Following much speculation, on 28 March the government confirmed it was introducing a temporary suspension of the laws around wrongful trading.
In line with other measures announced earlier this month, the aim is to protect businesses by giving them a chance to trade through the current turbulent climate without fear of being prosecuted for trading a business that is technically insolvent and/or at serious risk of failure.
While the the move is a further attempt by the government to protect businesses and the economy, very little detail is available as to how the measures will work, particularly how suppliers will be encouraged to keep working with businesses in financial difficulty.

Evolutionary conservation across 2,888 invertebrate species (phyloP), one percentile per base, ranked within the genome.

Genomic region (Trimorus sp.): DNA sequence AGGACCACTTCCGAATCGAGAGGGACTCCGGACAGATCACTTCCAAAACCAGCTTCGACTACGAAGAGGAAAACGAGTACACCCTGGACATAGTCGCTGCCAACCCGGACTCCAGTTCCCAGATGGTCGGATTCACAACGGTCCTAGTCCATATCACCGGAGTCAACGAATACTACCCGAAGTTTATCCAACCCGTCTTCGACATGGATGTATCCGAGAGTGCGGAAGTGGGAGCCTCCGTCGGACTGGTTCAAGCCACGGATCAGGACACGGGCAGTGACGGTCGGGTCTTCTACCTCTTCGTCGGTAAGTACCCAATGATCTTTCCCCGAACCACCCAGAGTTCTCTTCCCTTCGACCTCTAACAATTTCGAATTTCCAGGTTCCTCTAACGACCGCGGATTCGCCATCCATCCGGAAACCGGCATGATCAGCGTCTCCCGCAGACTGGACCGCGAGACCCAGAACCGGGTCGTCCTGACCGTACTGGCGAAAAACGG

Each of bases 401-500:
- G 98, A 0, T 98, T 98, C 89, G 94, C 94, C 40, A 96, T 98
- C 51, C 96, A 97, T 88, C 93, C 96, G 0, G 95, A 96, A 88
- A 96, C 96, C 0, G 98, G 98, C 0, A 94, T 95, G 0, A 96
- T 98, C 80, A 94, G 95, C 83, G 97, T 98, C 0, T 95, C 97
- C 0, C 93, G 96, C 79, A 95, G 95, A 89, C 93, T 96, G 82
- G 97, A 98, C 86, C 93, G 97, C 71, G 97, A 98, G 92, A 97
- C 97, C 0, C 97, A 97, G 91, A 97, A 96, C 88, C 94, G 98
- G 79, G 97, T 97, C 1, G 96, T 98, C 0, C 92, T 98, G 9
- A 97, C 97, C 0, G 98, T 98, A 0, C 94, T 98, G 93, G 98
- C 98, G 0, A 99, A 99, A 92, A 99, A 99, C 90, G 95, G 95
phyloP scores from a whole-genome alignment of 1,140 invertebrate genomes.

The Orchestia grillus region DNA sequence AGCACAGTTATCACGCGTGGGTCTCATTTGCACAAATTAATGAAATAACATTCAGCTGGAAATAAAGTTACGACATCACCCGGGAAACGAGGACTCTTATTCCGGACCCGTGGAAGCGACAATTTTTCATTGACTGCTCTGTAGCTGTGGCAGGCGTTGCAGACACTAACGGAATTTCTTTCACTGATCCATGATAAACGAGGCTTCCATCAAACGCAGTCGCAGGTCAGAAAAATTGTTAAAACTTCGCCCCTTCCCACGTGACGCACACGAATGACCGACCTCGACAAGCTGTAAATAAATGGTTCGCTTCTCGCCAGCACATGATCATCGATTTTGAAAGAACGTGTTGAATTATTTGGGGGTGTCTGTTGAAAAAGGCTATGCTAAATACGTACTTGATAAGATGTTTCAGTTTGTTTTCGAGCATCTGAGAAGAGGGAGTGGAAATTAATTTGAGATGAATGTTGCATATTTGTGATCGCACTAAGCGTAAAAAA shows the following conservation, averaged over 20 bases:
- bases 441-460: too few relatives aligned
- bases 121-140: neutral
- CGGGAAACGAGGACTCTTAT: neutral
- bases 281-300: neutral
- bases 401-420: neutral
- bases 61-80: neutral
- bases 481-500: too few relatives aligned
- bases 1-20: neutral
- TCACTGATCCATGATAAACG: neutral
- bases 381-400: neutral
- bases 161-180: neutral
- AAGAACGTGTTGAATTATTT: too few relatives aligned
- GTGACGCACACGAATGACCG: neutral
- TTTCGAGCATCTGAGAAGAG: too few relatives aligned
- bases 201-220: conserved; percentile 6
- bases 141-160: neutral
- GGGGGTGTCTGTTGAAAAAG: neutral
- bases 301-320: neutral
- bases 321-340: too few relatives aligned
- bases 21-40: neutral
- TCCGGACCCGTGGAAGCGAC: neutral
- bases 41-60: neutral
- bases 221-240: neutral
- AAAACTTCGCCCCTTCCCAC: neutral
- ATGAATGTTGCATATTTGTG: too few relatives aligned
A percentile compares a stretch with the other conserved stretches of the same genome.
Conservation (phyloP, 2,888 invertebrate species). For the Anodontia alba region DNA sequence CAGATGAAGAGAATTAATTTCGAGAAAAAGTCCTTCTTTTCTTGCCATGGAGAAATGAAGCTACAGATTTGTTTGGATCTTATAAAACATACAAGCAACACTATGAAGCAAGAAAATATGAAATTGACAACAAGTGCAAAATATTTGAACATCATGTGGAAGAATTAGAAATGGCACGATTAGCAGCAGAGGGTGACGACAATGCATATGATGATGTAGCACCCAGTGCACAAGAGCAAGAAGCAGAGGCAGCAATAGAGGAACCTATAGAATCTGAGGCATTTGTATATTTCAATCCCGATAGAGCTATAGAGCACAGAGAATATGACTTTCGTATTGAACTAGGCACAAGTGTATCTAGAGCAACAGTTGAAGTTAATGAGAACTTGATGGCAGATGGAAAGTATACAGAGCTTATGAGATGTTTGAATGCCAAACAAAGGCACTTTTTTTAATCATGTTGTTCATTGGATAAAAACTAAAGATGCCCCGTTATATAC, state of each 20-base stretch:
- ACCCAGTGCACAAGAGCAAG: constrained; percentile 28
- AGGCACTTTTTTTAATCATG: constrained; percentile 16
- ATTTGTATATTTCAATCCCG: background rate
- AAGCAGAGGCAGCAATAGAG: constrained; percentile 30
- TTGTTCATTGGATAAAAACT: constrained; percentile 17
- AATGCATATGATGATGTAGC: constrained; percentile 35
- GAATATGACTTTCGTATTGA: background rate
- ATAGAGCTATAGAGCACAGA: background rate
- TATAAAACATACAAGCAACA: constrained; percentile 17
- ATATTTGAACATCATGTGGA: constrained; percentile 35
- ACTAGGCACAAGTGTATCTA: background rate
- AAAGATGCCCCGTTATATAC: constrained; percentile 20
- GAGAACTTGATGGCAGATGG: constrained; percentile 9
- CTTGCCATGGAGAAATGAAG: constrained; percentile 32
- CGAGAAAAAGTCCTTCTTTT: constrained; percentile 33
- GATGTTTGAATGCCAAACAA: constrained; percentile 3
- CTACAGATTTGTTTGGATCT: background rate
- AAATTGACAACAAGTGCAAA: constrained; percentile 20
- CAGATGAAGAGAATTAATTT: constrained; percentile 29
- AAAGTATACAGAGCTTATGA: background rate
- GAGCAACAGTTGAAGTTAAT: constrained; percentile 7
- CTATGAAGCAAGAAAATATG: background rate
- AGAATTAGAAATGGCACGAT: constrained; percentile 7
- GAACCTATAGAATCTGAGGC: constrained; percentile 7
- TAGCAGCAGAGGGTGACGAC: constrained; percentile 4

Plus, while there is no doubt the news is to be welcomed in the context of protecting businesses, trade body R3 rightly points out a blanket suspension is open to abuse. It says the measures will prevent a sudden spike in insolvencies of businesses that were, pre-COVID-19 viable and successful. However, at the same time it potentially allows the directors of businesses already failing to carry on without fear of reprisals.
Hopefully further guidance will be issued shortly as to how exactly the suspension will work and whether any safeguards will be built in to prevent abuse.
The idea is to remove the fear bosses might have of trading through such turbulent and uncertain times and to give them breathing space. The chance to "bounce back", as the business secretary put i